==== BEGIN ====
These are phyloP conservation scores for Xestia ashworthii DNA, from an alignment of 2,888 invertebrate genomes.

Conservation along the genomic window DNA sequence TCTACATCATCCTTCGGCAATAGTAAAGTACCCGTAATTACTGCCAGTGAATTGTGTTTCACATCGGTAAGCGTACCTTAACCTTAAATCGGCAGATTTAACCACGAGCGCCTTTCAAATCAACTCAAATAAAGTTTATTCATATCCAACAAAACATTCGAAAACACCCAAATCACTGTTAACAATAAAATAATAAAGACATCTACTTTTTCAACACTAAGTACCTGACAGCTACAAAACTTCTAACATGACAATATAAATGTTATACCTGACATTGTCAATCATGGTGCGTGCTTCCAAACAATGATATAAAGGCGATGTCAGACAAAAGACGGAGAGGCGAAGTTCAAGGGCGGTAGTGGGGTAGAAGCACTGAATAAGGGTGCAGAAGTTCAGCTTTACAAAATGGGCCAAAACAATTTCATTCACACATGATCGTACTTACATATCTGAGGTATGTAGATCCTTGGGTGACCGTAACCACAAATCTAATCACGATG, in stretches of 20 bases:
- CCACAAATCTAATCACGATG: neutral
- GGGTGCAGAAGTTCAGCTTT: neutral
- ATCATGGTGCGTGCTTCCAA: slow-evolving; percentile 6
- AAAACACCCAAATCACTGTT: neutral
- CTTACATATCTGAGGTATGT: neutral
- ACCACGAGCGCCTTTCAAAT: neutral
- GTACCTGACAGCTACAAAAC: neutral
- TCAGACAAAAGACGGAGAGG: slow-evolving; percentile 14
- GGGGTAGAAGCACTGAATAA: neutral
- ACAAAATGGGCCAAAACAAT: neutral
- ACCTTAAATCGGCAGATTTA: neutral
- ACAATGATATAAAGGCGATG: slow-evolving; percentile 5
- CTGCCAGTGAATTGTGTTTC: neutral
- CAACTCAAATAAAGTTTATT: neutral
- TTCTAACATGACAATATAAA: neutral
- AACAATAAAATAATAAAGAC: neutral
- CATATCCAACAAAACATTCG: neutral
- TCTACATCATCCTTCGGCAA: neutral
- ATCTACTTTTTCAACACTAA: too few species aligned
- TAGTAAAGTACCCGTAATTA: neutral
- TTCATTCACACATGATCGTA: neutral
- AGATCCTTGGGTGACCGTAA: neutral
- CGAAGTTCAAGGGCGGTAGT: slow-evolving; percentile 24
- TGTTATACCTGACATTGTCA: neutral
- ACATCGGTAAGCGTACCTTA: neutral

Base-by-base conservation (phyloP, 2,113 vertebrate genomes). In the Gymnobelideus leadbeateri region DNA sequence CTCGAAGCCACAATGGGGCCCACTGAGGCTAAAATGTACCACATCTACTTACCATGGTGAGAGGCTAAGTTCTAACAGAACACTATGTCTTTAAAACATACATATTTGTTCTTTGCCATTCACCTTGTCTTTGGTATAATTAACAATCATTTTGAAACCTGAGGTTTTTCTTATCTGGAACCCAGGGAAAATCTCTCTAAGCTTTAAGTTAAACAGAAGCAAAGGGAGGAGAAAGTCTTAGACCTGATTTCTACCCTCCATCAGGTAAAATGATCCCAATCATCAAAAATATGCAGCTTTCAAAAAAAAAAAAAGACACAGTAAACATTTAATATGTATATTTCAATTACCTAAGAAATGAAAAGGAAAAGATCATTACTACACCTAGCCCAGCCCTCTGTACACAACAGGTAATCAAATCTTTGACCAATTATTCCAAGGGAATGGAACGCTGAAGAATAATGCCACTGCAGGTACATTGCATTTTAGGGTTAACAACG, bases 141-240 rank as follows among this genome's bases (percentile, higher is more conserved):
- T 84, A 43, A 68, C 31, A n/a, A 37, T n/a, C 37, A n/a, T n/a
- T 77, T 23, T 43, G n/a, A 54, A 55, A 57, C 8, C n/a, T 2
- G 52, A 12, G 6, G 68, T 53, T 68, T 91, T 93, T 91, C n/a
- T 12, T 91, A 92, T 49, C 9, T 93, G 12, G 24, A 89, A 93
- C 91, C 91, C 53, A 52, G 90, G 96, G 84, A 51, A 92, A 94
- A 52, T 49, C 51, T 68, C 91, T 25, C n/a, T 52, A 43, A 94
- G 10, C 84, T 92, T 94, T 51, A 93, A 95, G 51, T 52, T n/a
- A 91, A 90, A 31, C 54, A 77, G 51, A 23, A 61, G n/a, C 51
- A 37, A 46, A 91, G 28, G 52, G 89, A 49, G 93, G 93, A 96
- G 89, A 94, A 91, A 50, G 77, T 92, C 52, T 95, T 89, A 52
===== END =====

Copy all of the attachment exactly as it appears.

These are phyloP conservation scores for Xestia ashworthii DNA, from an alignment of 2,888 invertebrate genomes.

Conservation along the genomic window DNA sequence TCTACATCATCCTTCGGCAATAGTAAAGTACCCGTAATTACTGCCAGTGAATTGTGTTTCACATCGGTAAGCGTACCTTAACCTTAAATCGGCAGATTTAACCACGAGCGCCTTTCAAATCAACTCAAATAAAGTTTATTCATATCCAACAAAACATTCGAAAACACCCAAATCACTGTTAACAATAAAATAATAAAGACATCTACTTTTTCAACACTAAGTACCTGACAGCTACAAAACTTCTAACATGACAATATAAATGTTATACCTGACATTGTCAATCATGGTGCGTGCTTCCAAACAATGATATAAAGGCGATGTCAGACAAAAGACGGAGAGGCGAAGTTCAAGGGCGGTAGTGGGGTAGAAGCACTGAATAAGGGTGCAGAAGTTCAGCTTTACAAAATGGGCCAAAACAATTTCATTCACACATGATCGTACTTACATATCTGAGGTATGTAGATCCTTGGGTGACCGTAACCACAAATCTAATCACGATG, in stretches of 20 bases:
- CCACAAATCTAATCACGATG: neutral
- GGGTGCAGAAGTTCAGCTTT: neutral
- ATCATGGTGCGTGCTTCCAA: slow-evolving; percentile 6
- AAAACACCCAAATCACTGTT: neutral
- CTTACATATCTGAGGTATGT: neutral
- ACCACGAGCGCCTTTCAAAT: neutral
- GTACCTGACAGCTACAAAAC: neutral
- TCAGACAAAAGACGGAGAGG: slow-evolving; percentile 14
- GGGGTAGAAGCACTGAATAA: neutral
- ACAAAATGGGCCAAAACAAT: neutral
- ACCTTAAATCGGCAGATTTA: neutral
- ACAATGATATAAAGGCGATG: slow-evolving; percentile 5
- CTGCCAGTGAATTGTGTTTC: neutral
- CAACTCAAATAAAGTTTATT: neutral
- TTCTAACATGACAATATAAA: neutral
- AACAATAAAATAATAAAGAC: neutral
- CATATCCAACAAAACATTCG: neutral
- TCTACATCATCCTTCGGCAA: neutral
- ATCTACTTTTTCAACACTAA: too few species aligned
- TAGTAAAGTACCCGTAATTA: neutral
- TTCATTCACACATGATCGTA: neutral
- AGATCCTTGGGTGACCGTAA: neutral
- CGAAGTTCAAGGGCGGTAGT: slow-evolving; percentile 24
- TGTTATACCTGACATTGTCA: neutral
- ACATCGGTAAGCGTACCTTA: neutral

Base-by-base conservation (phyloP, 2,113 vertebrate genomes). In the Gymnobelideus leadbeateri region DNA sequence CTCGAAGCCACAATGGGGCCCACTGAGGCTAAAATGTACCACATCTACTTACCATGGTGAGAGGCTAAGTTCTAACAGAACACTATGTCTTTAAAACATACATATTTGTTCTTTGCCATTCACCTTGTCTTTGGTATAATTAACAATCATTTTGAAACCTGAGGTTTTTCTTATCTGGAACCCAGGGAAAATCTCTCTAAGCTTTAAGTTAAACAGAAGCAAAGGGAGGAGAAAGTCTTAGACCTGATTTCTACCCTCCATCAGGTAAAATGATCCCAATCATCAAAAATATGCAGCTTTCAAAAAAAAAAAAAGACACAGTAAACATTTAATATGTATATTTCAATTACCTAAGAAATGAAAAGGAAAAGATCATTACTACACCTAGCCCAGCCCTCTGTACACAACAGGTAATCAAATCTTTGACCAATTATTCCAAGGGAATGGAACGCTGAAGAATAATGCCACTGCAGGTACATTGCATTTTAGGGTTAACAACG, bases 141-240 rank as follows among this genome's bases (percentile, higher is more conserved):
- T 84, A 43, A 68, C 31, A n/a, A 37, T n/a, C 37, A n/a, T n/a
- T 77, T 23, T 43, G n/a, A 54, A 55, A 57, C 8, C n/a, T 2
- G 52, A 12, G 6, G 68, T 53, T 68, T 91, T 93, T 91, C n/a
- T 12, T 91, A 92, T 49, C 9, T 93, G 12, G 24, A 89, A 93
- C 91, C 91, C 53, A 52, G 90, G 96, G 84, A 51, A 92, A 94
- A 52, T 49, C 51, T 68, C 91, T 25, C n/a, T 52, A 43, A 94
- G 10, C 84, T 92, T 94, T 51, A 93, A 95, G 51, T 52, T n/a
- A 91, A 90, A 31, C 54, A 77, G 51, A 23, A 61, G n/a, C 51
- A 37, A 46, A 91, G 28, G 52, G 89, A 49, G 93, G 93, A 96
- G 89, A 94, A 91, A 50, G 77, T 92, C 52, T 95, T 89, A 52